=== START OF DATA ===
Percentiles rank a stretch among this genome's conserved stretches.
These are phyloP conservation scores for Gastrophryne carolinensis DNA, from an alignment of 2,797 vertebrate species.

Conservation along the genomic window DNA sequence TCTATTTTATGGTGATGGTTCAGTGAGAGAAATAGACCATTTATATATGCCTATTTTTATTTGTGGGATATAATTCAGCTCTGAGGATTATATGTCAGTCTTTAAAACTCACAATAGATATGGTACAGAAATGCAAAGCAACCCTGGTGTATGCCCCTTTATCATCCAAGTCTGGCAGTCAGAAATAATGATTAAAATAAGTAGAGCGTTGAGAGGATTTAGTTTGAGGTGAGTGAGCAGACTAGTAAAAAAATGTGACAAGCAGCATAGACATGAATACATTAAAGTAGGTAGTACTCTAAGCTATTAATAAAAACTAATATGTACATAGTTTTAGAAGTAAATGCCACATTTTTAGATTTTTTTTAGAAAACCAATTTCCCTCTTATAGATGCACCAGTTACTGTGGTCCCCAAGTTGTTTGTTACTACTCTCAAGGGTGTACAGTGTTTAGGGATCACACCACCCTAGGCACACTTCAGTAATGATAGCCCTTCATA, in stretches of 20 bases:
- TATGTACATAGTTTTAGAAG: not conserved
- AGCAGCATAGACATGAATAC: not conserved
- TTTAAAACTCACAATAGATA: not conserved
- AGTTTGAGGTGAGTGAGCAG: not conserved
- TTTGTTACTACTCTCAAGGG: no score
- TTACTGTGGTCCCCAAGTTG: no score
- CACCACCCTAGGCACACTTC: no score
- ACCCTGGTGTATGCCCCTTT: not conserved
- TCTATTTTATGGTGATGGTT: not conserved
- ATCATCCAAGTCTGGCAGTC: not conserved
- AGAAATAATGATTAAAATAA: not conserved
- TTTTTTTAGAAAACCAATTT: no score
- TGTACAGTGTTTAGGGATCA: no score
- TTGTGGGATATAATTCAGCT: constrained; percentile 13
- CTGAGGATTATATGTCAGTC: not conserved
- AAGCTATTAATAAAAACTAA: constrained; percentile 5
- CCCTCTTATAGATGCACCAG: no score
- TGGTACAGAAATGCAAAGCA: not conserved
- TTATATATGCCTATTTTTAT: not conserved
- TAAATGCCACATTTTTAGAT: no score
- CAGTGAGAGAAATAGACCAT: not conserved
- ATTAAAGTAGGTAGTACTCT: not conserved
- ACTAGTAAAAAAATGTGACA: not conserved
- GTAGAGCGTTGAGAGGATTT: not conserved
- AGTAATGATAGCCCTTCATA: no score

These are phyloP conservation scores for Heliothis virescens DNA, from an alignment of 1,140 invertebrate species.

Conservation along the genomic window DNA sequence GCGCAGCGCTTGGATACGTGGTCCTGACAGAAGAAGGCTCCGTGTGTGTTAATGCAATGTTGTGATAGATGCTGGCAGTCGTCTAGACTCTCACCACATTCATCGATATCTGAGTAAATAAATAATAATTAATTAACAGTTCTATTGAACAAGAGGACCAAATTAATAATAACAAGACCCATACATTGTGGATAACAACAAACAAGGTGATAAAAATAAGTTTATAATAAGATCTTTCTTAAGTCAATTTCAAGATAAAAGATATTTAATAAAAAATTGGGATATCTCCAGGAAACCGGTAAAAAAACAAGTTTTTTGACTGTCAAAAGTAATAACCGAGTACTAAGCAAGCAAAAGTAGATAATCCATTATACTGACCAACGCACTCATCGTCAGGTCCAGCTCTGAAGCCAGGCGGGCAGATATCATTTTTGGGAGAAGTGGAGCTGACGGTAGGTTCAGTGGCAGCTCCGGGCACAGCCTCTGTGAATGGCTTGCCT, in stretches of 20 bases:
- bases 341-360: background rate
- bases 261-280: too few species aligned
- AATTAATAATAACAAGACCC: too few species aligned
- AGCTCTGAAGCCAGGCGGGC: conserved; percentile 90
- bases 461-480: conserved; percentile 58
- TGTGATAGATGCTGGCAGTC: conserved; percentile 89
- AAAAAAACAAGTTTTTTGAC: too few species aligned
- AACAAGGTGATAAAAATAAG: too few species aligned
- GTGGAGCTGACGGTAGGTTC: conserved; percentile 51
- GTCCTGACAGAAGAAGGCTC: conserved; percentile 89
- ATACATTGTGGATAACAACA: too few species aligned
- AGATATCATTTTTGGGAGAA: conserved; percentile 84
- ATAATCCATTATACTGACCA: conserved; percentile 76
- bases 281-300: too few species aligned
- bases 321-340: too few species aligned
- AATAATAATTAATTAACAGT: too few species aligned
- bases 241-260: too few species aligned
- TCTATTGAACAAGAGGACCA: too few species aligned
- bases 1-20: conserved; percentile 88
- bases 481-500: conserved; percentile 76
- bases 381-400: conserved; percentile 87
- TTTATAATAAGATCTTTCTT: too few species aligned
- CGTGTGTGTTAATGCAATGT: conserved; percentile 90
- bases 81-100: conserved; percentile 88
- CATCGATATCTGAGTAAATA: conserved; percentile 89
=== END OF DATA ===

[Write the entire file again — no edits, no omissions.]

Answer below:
Percentiles rank a stretch among this genome's conserved stretches.
These are phyloP conservation scores for Gastrophryne carolinensis DNA, from an alignment of 2,797 vertebrate species.

Conservation along the genomic window DNA sequence TCTATTTTATGGTGATGGTTCAGTGAGAGAAATAGACCATTTATATATGCCTATTTTTATTTGTGGGATATAATTCAGCTCTGAGGATTATATGTCAGTCTTTAAAACTCACAATAGATATGGTACAGAAATGCAAAGCAACCCTGGTGTATGCCCCTTTATCATCCAAGTCTGGCAGTCAGAAATAATGATTAAAATAAGTAGAGCGTTGAGAGGATTTAGTTTGAGGTGAGTGAGCAGACTAGTAAAAAAATGTGACAAGCAGCATAGACATGAATACATTAAAGTAGGTAGTACTCTAAGCTATTAATAAAAACTAATATGTACATAGTTTTAGAAGTAAATGCCACATTTTTAGATTTTTTTTAGAAAACCAATTTCCCTCTTATAGATGCACCAGTTACTGTGGTCCCCAAGTTGTTTGTTACTACTCTCAAGGGTGTACAGTGTTTAGGGATCACACCACCCTAGGCACACTTCAGTAATGATAGCCCTTCATA, in stretches of 20 bases:
- TATGTACATAGTTTTAGAAG: not conserved
- AGCAGCATAGACATGAATAC: not conserved
- TTTAAAACTCACAATAGATA: not conserved
- AGTTTGAGGTGAGTGAGCAG: not conserved
- TTTGTTACTACTCTCAAGGG: no score
- TTACTGTGGTCCCCAAGTTG: no score
- CACCACCCTAGGCACACTTC: no score
- ACCCTGGTGTATGCCCCTTT: not conserved
- TCTATTTTATGGTGATGGTT: not conserved
- ATCATCCAAGTCTGGCAGTC: not conserved
- AGAAATAATGATTAAAATAA: not conserved
- TTTTTTTAGAAAACCAATTT: no score
- TGTACAGTGTTTAGGGATCA: no score
- TTGTGGGATATAATTCAGCT: constrained; percentile 13
- CTGAGGATTATATGTCAGTC: not conserved
- AAGCTATTAATAAAAACTAA: constrained; percentile 5
- CCCTCTTATAGATGCACCAG: no score
- TGGTACAGAAATGCAAAGCA: not conserved
- TTATATATGCCTATTTTTAT: not conserved
- TAAATGCCACATTTTTAGAT: no score
- CAGTGAGAGAAATAGACCAT: not conserved
- ATTAAAGTAGGTAGTACTCT: not conserved
- ACTAGTAAAAAAATGTGACA: not conserved
- GTAGAGCGTTGAGAGGATTT: not conserved
- AGTAATGATAGCCCTTCATA: no score

These are phyloP conservation scores for Heliothis virescens DNA, from an alignment of 1,140 invertebrate species.

Conservation along the genomic window DNA sequence GCGCAGCGCTTGGATACGTGGTCCTGACAGAAGAAGGCTCCGTGTGTGTTAATGCAATGTTGTGATAGATGCTGGCAGTCGTCTAGACTCTCACCACATTCATCGATATCTGAGTAAATAAATAATAATTAATTAACAGTTCTATTGAACAAGAGGACCAAATTAATAATAACAAGACCCATACATTGTGGATAACAACAAACAAGGTGATAAAAATAAGTTTATAATAAGATCTTTCTTAAGTCAATTTCAAGATAAAAGATATTTAATAAAAAATTGGGATATCTCCAGGAAACCGGTAAAAAAACAAGTTTTTTGACTGTCAAAAGTAATAACCGAGTACTAAGCAAGCAAAAGTAGATAATCCATTATACTGACCAACGCACTCATCGTCAGGTCCAGCTCTGAAGCCAGGCGGGCAGATATCATTTTTGGGAGAAGTGGAGCTGACGGTAGGTTCAGTGGCAGCTCCGGGCACAGCCTCTGTGAATGGCTTGCCT, in stretches of 20 bases:
- bases 341-360: background rate
- bases 261-280: too few species aligned
- AATTAATAATAACAAGACCC: too few species aligned
- AGCTCTGAAGCCAGGCGGGC: conserved; percentile 90
- bases 461-480: conserved; percentile 58
- TGTGATAGATGCTGGCAGTC: conserved; percentile 89
- AAAAAAACAAGTTTTTTGAC: too few species aligned
- AACAAGGTGATAAAAATAAG: too few species aligned
- GTGGAGCTGACGGTAGGTTC: conserved; percentile 51
- GTCCTGACAGAAGAAGGCTC: conserved; percentile 89
- ATACATTGTGGATAACAACA: too few species aligned
- AGATATCATTTTTGGGAGAA: conserved; percentile 84
- ATAATCCATTATACTGACCA: conserved; percentile 76
- bases 281-300: too few species aligned
- bases 321-340: too few species aligned
- AATAATAATTAATTAACAGT: too few species aligned
- bases 241-260: too few species aligned
- TCTATTGAACAAGAGGACCA: too few species aligned
- bases 1-20: conserved; percentile 88
- bases 481-500: conserved; percentile 76
- bases 381-400: conserved; percentile 87
- TTTATAATAAGATCTTTCTT: too few species aligned
- CGTGTGTGTTAATGCAATGT: conserved; percentile 90
- bases 81-100: conserved; percentile 88
- CATCGATATCTGAGTAAATA: conserved; percentile 89